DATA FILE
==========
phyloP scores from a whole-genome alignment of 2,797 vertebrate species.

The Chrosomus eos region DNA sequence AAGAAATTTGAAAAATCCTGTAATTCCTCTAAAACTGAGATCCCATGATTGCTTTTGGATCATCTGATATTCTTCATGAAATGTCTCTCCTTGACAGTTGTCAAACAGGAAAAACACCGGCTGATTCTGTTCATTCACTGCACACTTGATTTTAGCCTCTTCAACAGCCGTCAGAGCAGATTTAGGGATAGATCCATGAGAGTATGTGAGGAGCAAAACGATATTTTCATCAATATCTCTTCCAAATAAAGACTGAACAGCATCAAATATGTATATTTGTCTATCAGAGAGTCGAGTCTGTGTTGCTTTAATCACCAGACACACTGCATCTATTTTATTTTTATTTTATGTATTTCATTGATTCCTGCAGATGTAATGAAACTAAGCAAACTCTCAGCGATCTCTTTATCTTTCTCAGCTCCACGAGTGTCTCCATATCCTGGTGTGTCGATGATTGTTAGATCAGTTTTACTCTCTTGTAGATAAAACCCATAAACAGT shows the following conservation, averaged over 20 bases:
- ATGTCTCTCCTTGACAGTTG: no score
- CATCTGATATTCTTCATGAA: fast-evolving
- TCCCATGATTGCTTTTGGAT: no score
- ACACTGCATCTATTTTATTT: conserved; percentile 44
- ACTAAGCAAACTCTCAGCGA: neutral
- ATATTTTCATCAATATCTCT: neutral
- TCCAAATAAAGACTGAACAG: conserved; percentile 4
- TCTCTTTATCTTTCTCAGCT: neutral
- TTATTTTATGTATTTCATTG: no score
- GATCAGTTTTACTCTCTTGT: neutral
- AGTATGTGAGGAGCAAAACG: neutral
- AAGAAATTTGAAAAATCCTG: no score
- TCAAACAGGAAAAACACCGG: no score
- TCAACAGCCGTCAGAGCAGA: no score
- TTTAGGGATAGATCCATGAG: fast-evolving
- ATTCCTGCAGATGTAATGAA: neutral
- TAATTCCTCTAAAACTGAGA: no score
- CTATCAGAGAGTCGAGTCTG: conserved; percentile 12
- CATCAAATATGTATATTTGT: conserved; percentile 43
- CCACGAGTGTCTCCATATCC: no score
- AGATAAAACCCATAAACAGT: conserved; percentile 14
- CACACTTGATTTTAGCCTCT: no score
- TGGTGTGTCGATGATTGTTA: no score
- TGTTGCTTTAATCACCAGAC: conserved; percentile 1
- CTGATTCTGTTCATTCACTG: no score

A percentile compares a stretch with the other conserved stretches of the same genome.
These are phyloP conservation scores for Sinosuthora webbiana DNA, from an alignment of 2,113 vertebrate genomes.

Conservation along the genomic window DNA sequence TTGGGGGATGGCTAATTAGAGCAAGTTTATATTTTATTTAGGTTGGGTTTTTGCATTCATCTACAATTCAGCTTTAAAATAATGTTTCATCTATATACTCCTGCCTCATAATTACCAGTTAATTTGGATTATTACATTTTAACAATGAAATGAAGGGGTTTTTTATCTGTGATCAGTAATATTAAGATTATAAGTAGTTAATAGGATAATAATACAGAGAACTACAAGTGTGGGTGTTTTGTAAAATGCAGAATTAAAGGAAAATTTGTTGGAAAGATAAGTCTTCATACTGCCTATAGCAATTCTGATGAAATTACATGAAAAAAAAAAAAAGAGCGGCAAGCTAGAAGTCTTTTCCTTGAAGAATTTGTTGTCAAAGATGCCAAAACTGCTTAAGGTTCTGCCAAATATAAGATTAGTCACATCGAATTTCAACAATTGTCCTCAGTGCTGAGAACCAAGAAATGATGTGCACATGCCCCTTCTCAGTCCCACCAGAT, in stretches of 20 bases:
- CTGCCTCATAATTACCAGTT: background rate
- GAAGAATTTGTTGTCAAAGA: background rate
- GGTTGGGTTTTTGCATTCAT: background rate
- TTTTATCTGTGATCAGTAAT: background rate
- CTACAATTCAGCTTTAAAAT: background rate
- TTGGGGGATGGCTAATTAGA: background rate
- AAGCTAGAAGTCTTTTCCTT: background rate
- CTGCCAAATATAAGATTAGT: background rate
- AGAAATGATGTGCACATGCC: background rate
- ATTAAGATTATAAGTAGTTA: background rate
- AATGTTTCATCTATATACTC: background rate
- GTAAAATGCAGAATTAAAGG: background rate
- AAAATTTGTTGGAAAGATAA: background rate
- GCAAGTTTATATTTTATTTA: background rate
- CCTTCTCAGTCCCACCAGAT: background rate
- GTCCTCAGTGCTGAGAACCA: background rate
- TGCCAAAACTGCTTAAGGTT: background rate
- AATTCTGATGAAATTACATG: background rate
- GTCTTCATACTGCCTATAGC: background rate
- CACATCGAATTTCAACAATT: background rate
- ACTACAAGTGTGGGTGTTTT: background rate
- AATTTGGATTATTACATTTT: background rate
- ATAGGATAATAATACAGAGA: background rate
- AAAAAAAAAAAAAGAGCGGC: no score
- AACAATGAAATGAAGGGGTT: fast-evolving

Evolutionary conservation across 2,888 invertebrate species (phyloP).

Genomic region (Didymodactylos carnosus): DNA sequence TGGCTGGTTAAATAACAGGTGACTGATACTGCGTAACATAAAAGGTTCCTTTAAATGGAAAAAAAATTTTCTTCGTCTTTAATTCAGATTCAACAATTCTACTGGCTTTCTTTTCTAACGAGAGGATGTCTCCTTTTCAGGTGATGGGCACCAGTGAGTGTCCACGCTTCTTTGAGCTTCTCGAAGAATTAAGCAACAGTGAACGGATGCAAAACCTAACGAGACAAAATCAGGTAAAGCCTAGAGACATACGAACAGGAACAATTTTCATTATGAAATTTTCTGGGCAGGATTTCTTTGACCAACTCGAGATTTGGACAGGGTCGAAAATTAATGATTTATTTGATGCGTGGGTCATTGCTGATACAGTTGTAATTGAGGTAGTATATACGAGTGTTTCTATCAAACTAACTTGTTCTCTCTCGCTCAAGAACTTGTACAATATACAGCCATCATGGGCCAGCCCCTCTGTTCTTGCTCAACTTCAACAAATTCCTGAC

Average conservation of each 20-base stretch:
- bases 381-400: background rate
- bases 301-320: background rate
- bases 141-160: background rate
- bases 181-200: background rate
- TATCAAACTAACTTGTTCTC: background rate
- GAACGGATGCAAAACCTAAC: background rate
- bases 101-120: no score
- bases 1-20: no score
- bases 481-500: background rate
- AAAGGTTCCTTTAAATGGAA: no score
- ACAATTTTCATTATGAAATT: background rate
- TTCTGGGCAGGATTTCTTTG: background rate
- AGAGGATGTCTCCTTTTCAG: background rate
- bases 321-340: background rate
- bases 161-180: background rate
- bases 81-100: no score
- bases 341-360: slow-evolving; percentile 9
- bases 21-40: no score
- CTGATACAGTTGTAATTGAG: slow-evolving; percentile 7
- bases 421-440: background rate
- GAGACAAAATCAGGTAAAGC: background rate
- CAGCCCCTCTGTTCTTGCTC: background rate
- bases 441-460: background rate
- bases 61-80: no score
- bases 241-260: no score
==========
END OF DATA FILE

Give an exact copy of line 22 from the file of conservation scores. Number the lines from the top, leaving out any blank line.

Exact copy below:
- CCACGAGTGTCTCCATATCC: no score